“Art, as a communicative act, allows one to acquire knowledge of oneself through the lens of another. In this, art takes on a transformative role; by assembling our differences into a unified narrative that offers clarity to the multitudes of our life experiences. This exhibition- through the duties of work, the obligations to our family, the necessity of leisure, and the cathartic release of entertainment- contemplates our collective participation in the forging of our reality.”
A catalogue will accompany the exhibition.
About Ben Agbee Ben Agbee (b.1966) lives and works in Accra, Ghana. After graduating from college in 1989, majoring in Art, Agbee entered the field of Advertising. His passion for communication through a creative medium propelled him within the industry, and at the same time, Agbee began to develop a signature painting style. Earthly textures mix with intense hues of colour, whilst symbols form faint structures of abstract figures. Agbee has participated in numerous international solo and group shows including Arte Fiera (Bologna, 1998) and National Museum of Ghana (Accra, 2010).
About James Mishio James Mishio (b.1997) lives and works in Accra, Ghana. Although Mishio studied Visual Arts during his education- which undoubtedly fed his love for the arts- he is entirely self-taught. He extensively experimented, and after producing figurative work, landscape paintings, and abstractions, Mishio found a centripetal force in his own style of portraiture in which faces of members within his community are enlarged and reproduced with great intimacy. With solo and group exhibitions in Ghana, Mishio has been a key member of Ghana’s growing artistic infrastructure.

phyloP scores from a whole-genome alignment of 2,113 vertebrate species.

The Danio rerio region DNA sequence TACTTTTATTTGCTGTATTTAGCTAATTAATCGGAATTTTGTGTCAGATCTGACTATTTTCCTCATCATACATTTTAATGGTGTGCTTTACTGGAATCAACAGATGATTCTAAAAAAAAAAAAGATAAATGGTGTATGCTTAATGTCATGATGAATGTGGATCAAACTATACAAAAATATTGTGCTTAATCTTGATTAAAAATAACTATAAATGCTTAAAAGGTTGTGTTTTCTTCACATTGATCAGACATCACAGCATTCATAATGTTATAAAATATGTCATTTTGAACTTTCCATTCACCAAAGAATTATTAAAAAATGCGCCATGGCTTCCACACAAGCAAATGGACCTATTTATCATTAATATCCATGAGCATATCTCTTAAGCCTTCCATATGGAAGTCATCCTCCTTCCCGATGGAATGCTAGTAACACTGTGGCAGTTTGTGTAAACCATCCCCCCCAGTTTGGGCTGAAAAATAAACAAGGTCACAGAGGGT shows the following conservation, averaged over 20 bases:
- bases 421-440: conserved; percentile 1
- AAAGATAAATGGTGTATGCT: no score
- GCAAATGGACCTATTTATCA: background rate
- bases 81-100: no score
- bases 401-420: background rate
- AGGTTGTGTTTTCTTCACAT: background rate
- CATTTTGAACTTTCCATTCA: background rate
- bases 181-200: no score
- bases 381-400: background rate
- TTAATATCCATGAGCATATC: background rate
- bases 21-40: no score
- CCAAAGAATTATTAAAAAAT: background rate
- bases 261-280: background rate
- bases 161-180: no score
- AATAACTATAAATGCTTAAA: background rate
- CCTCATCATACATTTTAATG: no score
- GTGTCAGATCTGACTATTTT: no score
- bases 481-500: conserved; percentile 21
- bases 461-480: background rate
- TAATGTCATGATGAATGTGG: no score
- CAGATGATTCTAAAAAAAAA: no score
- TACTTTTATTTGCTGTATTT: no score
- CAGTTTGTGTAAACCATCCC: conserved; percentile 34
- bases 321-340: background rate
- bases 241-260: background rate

About Theophilus Tetteh Theophilus Tetteh (b.1991) lives and works in Accra, Ghana. He studied Graphic Design and Painting at Marimus Art School, whilst continuing to experiment with different media. Tetteh’s practice synthesises the mechanics of the man-made environment with the natural order of the world. His figures which appear static and singular, are in fact dynamic entities of the local culture. Tetteh has participated in solo shows and group projects across Ghana, notably the Kente Design Project for Kejetia Market (Kumasi, 2017) and National Theatre of Ghana (Accra, 2018).
About Jimas Ametonou Jimas Ametonou (b.1993) lives and work in Cotonou, Benin. Entirely self-taught, his intuitive artistic precision, coupled with his academic studies in Linguistics at the University of Abomey Calavi, provided an intellectual grounding evident throughout his own visual language. Ametonou’s refined compositions have a sweeping gracefulness that feels both temporary and permanent. Despite the timelessness of his paintings, his subjects appear to be strongly fixed at the centre of their universe, absorbed in their reality. Ametonou’s technical strength continues to grow and be noticed, recently seeing him announced as a finalist of the Kuenyehia Prize for Contemporary Art 2020.
About Kensu Oteng Kensu Oteng is an independent curator and dealer of African art and antiques. His background in Archaeology reinforced his love of history, particularly how past human activity influences society today. This commitment to the dissemination of ideas led him to connect with contemporary artists, whose public outreach has been limited. As his first solo curatorial project, Kensu Oteng provides the public with a contextual framework to explore and engage artist works, with nuance and transparency.